You can show them that this responsibility is paramount. Stop giving them your data.
> It is important to understand that malicious actors obtained this data not through hacking our systems but by scraping it from our platform prior to September 2019.
But if you click on the "related post" at the bottom of the page, "Taking Legal Action Against Data Scraping" (Oct 2020) , you'll see this sentence:
> Scraping is a form of data collection that relies on unauthorized automation for the purpose of extracting data from a website or app.
It would be interesting to hear Facebook PR team describe the difference between "Hacking" and "Unauthorized Automation", and why apparently the latter is nothing to worry about now, but was sufficient to generate lawsuits in October.
.. a couple paragraphs later ::
> We believe the data in question was scraped from people’s Facebook profiles by malicious actors using our contact importer prior to September 2019.
Gee, that sounds a lot like someone abused your contact importer tool to do something you didn't intend for it to do. Which is also the definition of other "hacks", like SQL injection
From the article it appears that the contact importer is an API endpoint which returns a set of Facebook profiles given a set of phone numbers. In that sense, it did exactly what the developer intended.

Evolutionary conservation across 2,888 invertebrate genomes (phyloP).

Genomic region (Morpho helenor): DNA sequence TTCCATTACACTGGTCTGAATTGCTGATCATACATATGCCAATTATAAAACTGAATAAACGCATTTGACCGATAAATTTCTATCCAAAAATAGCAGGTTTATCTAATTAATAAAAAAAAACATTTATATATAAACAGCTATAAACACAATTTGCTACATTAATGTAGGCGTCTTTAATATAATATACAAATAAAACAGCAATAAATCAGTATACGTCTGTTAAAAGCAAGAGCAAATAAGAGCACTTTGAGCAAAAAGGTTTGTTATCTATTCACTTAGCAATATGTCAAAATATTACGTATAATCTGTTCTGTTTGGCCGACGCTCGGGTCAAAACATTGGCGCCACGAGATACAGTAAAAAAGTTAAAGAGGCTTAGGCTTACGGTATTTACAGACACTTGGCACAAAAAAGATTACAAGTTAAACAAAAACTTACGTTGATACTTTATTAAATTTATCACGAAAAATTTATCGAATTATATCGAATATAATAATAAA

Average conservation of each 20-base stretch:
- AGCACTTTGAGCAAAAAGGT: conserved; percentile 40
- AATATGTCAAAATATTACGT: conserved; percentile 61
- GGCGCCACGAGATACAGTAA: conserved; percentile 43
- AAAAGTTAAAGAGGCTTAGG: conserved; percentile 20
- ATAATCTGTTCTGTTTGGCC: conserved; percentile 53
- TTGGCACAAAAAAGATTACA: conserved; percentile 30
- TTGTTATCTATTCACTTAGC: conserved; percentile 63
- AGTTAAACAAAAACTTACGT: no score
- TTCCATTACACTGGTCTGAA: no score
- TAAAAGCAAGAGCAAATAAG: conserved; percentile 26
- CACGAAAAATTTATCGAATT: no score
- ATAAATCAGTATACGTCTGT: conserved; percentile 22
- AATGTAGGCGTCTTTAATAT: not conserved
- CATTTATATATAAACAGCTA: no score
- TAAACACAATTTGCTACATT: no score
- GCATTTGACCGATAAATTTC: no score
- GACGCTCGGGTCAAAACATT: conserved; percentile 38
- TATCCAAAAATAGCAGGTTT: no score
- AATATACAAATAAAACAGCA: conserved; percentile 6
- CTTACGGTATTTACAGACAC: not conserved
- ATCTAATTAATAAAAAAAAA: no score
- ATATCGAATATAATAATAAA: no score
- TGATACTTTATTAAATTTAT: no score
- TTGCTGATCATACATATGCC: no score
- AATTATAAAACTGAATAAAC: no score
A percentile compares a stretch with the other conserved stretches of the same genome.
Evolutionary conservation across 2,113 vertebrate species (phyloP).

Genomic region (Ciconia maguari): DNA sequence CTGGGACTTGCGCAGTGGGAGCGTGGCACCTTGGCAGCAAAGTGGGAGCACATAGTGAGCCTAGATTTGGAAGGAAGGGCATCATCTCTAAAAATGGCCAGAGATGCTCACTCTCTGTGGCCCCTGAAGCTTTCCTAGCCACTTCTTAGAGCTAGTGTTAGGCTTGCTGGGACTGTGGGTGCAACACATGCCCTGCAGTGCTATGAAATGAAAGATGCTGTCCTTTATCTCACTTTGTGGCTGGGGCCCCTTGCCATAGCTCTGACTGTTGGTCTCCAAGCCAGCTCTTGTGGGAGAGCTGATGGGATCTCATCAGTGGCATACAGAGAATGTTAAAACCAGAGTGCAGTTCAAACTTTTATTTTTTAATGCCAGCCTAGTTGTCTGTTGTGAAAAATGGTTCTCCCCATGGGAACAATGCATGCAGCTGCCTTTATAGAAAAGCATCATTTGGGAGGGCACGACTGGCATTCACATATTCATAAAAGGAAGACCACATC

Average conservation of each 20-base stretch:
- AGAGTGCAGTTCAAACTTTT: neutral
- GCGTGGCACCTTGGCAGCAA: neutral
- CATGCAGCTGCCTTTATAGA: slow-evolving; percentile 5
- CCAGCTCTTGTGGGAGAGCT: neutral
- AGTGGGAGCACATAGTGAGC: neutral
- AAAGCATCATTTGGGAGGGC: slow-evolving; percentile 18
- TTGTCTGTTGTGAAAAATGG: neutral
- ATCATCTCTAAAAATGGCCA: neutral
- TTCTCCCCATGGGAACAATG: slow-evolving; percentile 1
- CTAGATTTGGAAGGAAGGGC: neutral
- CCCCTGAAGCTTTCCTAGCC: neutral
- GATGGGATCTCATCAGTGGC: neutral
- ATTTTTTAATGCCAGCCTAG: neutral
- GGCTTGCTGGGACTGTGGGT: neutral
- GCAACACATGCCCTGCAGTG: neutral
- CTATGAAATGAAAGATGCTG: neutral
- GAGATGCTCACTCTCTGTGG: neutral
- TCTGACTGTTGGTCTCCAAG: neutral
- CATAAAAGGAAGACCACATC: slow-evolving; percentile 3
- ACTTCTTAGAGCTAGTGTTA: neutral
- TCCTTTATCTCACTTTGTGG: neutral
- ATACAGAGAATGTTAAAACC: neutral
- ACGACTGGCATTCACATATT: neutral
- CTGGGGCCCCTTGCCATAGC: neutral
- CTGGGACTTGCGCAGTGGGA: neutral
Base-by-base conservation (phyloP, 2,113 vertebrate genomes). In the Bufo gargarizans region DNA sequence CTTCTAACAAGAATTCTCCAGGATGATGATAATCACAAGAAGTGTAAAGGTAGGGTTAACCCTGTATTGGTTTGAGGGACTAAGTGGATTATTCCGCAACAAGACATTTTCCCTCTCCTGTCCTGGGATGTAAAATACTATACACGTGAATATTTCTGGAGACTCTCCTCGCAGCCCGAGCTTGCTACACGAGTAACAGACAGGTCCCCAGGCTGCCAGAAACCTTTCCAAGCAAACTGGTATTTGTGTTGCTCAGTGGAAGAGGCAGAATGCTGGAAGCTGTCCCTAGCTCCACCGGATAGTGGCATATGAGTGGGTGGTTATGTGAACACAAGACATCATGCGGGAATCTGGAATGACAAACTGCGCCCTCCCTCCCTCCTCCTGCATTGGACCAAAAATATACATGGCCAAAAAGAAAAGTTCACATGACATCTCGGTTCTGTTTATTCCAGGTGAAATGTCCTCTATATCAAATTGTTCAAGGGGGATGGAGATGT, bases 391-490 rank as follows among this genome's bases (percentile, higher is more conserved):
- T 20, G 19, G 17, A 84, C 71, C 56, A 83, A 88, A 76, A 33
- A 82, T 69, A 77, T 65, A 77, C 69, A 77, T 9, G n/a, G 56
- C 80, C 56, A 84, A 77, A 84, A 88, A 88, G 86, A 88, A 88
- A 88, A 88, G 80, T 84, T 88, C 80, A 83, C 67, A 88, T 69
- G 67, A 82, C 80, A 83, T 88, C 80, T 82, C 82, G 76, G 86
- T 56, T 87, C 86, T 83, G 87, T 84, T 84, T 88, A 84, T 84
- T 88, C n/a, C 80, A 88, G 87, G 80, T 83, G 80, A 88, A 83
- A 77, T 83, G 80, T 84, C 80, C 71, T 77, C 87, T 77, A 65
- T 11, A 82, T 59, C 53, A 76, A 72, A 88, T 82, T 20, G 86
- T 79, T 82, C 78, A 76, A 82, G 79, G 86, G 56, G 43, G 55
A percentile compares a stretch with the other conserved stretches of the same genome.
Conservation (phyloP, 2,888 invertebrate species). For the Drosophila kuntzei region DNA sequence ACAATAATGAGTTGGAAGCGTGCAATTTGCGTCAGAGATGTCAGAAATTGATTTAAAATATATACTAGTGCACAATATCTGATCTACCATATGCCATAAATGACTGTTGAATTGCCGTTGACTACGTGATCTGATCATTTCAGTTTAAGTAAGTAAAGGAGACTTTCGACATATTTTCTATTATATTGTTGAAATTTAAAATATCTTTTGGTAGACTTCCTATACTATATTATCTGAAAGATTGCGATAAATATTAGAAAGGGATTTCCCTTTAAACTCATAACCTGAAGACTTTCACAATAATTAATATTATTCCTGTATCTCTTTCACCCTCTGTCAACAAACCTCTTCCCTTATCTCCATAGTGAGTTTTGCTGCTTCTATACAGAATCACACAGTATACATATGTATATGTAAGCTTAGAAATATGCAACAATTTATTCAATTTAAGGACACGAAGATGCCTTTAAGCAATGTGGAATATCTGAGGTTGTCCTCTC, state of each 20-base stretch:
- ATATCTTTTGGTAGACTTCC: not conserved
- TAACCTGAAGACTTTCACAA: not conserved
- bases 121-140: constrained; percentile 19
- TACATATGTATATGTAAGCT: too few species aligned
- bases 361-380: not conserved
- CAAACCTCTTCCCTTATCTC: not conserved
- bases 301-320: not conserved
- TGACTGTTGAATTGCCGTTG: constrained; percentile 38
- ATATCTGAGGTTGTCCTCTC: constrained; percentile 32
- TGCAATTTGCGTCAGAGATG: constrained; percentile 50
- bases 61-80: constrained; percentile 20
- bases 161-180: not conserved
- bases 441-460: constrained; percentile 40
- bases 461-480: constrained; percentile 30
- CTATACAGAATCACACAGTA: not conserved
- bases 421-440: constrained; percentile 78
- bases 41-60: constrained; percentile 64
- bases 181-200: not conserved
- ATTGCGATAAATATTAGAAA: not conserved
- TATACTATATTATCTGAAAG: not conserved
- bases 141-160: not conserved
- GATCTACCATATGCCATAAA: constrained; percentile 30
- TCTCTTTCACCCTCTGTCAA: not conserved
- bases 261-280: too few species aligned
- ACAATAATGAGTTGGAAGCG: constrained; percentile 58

If I write a script to query google.com and get a response back you could say I'm not using google search as intended, but most software engineers would laugh at me if I claimed to have "hacked" Google in this way.
"Facebook confirmed to me that the vulnerability was genuine, that the exploit would enable a “bad actor” to connect phone numbers and user details, and that it has prompted changes to be made. They pointed out to me that the exploit process is “complex,” but nonetheless did leave the platform open to abuse and put users at risk."
Bug owned by FB either way.
I've just checked. My phone number is in the data set. I've never set my phone number public so no one should have been able to 'scrape' it.
On a side note, I remember learning about this feature, or maybe an earlier incarnation, a few years ago when a friend showed the the profile of a girl he just met at a bar. The girl had a pretty common name so I asked my friend how he looked her up, did they have friends in common. I was really just curious how FB would now which person to show. He said "no, she gave me her number and you can look them up like so and so". (I can't remember whether you could search for the number or had to create a contact, but it's besides the point.)
I was pretty baffled because it was obvious that you could just create a very powerful white pages type of db pretty easily. Which someone apparently did for half a billion people.
This also explains how someone managed to call me from a UK number a few weeks ago trying to sell me some news paper subscription. They said they were from the "Herald digest". And they did know my name (so it wasn't just dialling random numbers.)
Not sure they envisioned someone enumerating phone numbers and pulling all data. But that would be hilarious if they claim that's what they intended and that was a feature.